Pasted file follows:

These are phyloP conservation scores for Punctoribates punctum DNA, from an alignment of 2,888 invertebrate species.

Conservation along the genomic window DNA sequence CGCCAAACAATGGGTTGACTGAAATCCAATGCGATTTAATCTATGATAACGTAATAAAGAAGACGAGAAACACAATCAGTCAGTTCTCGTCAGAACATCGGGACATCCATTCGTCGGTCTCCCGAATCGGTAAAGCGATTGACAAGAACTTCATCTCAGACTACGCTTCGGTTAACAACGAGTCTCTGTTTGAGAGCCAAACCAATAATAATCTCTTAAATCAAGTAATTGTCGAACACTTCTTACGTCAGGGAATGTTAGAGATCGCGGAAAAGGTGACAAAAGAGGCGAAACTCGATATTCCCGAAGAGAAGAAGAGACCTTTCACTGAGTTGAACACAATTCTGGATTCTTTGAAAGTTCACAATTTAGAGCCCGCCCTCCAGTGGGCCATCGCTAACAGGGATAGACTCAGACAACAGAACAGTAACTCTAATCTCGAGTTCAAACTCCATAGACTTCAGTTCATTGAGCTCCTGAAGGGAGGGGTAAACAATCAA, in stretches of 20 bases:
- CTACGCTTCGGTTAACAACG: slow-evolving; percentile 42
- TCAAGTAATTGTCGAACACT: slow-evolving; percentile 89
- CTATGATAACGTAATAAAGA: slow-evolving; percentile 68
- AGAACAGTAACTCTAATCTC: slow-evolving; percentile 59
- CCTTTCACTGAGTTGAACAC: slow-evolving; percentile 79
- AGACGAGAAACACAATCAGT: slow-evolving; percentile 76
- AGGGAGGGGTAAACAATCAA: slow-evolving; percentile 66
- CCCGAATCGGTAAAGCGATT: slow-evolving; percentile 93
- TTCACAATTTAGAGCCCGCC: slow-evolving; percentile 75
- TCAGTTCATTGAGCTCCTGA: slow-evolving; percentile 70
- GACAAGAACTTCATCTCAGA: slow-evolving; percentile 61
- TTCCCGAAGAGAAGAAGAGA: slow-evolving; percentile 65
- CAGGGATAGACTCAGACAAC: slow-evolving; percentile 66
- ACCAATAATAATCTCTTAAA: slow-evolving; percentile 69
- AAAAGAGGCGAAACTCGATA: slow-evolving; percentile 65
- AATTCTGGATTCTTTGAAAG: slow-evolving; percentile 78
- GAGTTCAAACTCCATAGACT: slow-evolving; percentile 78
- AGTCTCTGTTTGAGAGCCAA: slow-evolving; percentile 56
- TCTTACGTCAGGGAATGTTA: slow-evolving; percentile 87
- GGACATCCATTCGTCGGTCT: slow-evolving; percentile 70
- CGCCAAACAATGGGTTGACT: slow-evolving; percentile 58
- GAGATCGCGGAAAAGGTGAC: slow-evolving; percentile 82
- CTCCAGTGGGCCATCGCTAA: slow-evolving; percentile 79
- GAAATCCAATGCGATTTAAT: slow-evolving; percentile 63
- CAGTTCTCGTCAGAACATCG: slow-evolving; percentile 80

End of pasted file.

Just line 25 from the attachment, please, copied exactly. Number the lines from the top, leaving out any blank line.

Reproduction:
- CTCCAGTGGGCCATCGCTAA: slow-evolving; percentile 79